CAT is the least ‘safe’ in terms of extant Bitcoin concepts as it is highly likely CAT introduces at least advanced covenants if added, especially in conjunction with the above opcodes, but may also enable other unintended functionality. CAT is a source of continual surprise with regards to what it enables in composition with existing opcodes, therefore a systematic review of composability and known uses should be done before considering it. That CAT was forked out by Satoshi is of limited relevance as the variant proposed for reintroduction would not have the vulnerability present initially.

Complimentary Upgrades

Pairings of upgrades can work together to deliver functionality that neither could alone:

  1. CAT + CSFS: full blown arbitrary covenants
    1. With arbitrary covenants you can deploy many different kinds of smart contracts which are out of scope for this article.
  2. CAT + CTV: Expanded covenants
    1. slightly simpler to use interface but fewer features than CSFS + CAT which can covenant over witness data and inputs.
  3. CTV + CSFS: Eltoo
    1. This can add very similar functionality to eltoo with the script fragment: CTV <musig(pka, pkb)> CSFS <S+1> CLTV The protocol is essentially identical to the Eltoo paper, however there are a couple subtle differences required for dynamic fee rates.
  4. CTV + APO: Slightly Different
    1. Several sources have claimed that APO offers a strict superset of CTV’s functionality (but not efficiency). This is false. Their digests are slightly different, as such there are some niche smart contracts that could use the differences in commitment structure for interesting effects (CTV commits to all scriptsigs and sequences, APO cannot cover that data but can cover a few variants of less data covered).

By all means not an exhaustive list – feel free to message me with additions.


My recommendation is to deliver the upgrades described in this document in the following order:

  1. CTV
  2. CSFS
  3. APO

This recommendation comes as a synthesis of the thoughts above on the composability, safety, and open design considerations of the various proposals currently in flight.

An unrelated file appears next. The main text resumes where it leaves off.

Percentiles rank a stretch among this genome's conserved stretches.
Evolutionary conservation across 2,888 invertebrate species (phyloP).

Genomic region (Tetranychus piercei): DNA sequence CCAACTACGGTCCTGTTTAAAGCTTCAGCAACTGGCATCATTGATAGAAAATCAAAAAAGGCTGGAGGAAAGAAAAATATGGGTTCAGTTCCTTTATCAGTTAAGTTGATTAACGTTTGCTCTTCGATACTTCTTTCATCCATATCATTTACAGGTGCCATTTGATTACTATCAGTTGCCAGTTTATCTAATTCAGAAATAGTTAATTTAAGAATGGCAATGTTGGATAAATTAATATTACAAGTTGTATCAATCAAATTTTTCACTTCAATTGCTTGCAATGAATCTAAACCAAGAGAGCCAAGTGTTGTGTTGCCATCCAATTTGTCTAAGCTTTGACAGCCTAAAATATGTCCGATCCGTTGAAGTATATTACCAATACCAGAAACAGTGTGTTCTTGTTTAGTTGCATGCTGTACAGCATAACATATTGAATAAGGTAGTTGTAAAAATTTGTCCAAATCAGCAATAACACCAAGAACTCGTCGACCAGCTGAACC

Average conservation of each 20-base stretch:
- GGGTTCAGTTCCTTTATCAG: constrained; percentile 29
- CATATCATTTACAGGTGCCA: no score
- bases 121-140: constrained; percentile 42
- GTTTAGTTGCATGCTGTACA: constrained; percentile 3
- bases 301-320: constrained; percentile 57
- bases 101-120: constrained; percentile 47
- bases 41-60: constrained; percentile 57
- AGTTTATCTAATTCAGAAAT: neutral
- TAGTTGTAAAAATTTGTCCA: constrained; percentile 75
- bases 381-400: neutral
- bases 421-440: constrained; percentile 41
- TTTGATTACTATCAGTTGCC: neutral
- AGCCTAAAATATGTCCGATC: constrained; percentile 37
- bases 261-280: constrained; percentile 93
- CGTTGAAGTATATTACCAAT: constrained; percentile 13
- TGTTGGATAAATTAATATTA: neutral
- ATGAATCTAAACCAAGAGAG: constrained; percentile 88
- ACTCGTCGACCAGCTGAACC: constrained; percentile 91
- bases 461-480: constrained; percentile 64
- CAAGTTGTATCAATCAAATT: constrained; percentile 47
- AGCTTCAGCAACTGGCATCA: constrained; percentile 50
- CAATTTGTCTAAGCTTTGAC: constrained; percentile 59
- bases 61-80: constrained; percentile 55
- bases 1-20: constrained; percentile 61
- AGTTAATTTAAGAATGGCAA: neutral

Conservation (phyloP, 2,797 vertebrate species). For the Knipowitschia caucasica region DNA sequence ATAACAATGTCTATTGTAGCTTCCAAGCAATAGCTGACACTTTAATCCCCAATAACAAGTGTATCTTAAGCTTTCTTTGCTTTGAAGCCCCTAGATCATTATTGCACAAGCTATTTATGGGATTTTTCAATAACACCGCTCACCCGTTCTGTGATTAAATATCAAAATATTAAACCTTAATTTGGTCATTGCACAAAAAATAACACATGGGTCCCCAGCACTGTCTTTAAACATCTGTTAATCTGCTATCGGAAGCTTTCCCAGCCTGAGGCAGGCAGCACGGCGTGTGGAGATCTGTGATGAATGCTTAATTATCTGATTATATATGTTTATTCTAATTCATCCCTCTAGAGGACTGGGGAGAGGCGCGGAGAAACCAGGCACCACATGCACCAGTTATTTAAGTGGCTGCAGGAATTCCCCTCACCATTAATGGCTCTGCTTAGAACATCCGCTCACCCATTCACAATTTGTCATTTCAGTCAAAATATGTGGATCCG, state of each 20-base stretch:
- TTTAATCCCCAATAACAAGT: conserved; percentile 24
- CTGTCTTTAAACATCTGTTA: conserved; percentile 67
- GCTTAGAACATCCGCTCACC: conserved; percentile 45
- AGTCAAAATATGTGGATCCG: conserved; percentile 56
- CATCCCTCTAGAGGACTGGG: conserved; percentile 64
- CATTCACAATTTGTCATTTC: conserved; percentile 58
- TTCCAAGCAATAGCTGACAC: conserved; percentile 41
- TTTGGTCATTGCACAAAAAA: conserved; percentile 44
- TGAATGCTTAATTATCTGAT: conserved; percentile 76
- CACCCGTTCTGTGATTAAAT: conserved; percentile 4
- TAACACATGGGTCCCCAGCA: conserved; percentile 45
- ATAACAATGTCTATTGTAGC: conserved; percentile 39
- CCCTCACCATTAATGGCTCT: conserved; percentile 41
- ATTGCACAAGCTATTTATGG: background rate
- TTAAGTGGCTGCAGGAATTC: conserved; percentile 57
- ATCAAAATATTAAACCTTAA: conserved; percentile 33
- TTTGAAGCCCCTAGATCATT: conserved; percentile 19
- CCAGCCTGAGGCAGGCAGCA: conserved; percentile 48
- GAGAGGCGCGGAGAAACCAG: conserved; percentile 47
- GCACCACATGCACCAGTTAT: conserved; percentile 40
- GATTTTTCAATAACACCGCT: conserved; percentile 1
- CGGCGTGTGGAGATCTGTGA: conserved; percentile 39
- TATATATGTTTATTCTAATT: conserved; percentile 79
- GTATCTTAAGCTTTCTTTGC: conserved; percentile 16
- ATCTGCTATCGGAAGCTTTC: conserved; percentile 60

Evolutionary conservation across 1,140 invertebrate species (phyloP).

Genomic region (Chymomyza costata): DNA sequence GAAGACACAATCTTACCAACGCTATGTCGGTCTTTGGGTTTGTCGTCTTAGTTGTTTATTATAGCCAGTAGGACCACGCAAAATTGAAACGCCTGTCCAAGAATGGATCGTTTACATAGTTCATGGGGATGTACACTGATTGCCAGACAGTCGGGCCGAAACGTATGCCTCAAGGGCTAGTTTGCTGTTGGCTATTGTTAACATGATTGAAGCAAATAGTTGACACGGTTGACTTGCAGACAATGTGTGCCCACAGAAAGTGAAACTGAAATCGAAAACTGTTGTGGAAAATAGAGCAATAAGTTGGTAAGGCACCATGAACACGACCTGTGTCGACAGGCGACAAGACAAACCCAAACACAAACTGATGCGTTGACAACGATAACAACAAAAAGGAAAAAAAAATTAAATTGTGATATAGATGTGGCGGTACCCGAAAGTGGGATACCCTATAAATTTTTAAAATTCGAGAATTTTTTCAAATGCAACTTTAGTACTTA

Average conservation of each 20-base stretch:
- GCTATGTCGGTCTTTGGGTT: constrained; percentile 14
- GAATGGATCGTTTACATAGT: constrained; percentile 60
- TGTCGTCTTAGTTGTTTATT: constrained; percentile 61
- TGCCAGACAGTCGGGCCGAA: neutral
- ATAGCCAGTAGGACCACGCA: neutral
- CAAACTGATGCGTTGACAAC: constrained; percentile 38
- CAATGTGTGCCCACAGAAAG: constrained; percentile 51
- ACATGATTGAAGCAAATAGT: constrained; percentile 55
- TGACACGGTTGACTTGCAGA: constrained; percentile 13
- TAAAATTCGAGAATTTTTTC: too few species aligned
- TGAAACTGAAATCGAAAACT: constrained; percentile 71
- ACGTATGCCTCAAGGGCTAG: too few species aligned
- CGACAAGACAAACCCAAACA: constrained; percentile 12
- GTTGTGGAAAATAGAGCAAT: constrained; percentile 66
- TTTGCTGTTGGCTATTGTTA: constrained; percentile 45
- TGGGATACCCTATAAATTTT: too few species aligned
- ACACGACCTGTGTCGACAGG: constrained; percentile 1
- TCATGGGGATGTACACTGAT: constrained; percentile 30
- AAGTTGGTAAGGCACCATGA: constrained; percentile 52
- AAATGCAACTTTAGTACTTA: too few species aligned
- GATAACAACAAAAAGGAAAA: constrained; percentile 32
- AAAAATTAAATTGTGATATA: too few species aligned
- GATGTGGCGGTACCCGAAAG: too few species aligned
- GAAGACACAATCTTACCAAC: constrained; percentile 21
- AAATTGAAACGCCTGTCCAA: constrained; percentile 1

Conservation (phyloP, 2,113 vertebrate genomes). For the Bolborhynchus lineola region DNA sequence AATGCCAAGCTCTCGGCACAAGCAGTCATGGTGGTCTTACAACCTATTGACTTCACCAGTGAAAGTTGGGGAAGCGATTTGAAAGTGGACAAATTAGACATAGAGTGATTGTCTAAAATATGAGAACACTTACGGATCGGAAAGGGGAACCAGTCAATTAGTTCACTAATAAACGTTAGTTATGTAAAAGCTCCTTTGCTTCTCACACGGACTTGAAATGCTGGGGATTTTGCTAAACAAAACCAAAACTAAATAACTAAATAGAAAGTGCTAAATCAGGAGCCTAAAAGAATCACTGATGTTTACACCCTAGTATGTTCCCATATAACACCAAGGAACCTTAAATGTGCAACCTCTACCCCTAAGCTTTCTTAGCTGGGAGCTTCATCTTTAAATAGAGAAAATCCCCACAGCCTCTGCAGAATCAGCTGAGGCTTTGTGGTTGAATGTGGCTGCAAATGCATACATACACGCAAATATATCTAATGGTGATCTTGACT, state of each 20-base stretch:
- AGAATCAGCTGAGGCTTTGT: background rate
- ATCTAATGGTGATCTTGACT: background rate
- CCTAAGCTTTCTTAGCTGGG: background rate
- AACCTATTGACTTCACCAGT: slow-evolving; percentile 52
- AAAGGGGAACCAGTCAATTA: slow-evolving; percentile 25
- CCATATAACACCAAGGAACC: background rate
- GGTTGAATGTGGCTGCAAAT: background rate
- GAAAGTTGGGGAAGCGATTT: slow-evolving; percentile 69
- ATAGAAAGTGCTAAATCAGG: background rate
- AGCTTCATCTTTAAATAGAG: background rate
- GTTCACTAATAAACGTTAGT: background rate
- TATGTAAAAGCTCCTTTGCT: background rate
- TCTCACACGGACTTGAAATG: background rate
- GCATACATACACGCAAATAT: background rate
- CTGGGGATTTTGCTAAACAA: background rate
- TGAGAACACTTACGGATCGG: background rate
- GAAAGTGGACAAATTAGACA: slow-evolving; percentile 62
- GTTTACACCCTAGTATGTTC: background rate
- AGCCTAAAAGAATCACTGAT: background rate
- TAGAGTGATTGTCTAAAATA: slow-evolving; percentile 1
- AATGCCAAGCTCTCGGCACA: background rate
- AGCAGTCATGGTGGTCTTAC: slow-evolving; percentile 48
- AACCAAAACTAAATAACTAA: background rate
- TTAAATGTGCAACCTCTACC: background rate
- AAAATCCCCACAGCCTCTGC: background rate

With CTV in place, we can begin experimenting with a wide variety of contracts using the Sapio toolchain, as well as improve and invest in maturing the toolchain. Mature toolchains will make it easier to safely engineer and deploy applications making use of CTV and future upgrades.

CSFS is an independent change that can be deployed/developed in parallel to or before CTV, the implementation from Elements could be easily ported to Bitcoin. With CSFS and CTV, Eltoo-like constructions will be possible as well.

APO can then be deployed as an optimization to existing use patterns driven by market adoption of CTV+CSFS based use. This also gives us time to kick the can down the road on the design questions that APO prompts around generalization of signature digests and key reuse safety. A similar approach was discussed on the mailing list, but without the insight that CSFS + CTV was sufficient for Eltoo like constructions, requiring CAT instead.

Lastly, OP_CAT can be delivered as part of an effort towards generalized arbitrary covenants and perhaps in conjunction with some special purpose opcodes (such as OP_CHECKINPUT) that can more easily handle common cases. CAT, although it has safe implementations used in Elements, deserves very strict scrutiny given it’s documented surprising uses.

This approach represents a gradual relaxation of Bitcoin’s restrictions around smart contract programming that introduces useful, safe primitives and gives the community time to build and deploy useful infrastructure. The path described in this post is an opportunity to upgrade bitcoin with simple primitives that compose nicely for permissionless innovation.

Thanks to those who reviewed drafts of this post and provided valuable feedback improving the clarity and accuracy of this post, including pyskell, Keagan McClelland, Ryan Gentry, and Olaoluwa Osuntokun. Edit + Feedback ≠ Endorsement.

© 2011-2021 Jeremy Rubin. All rights reserved.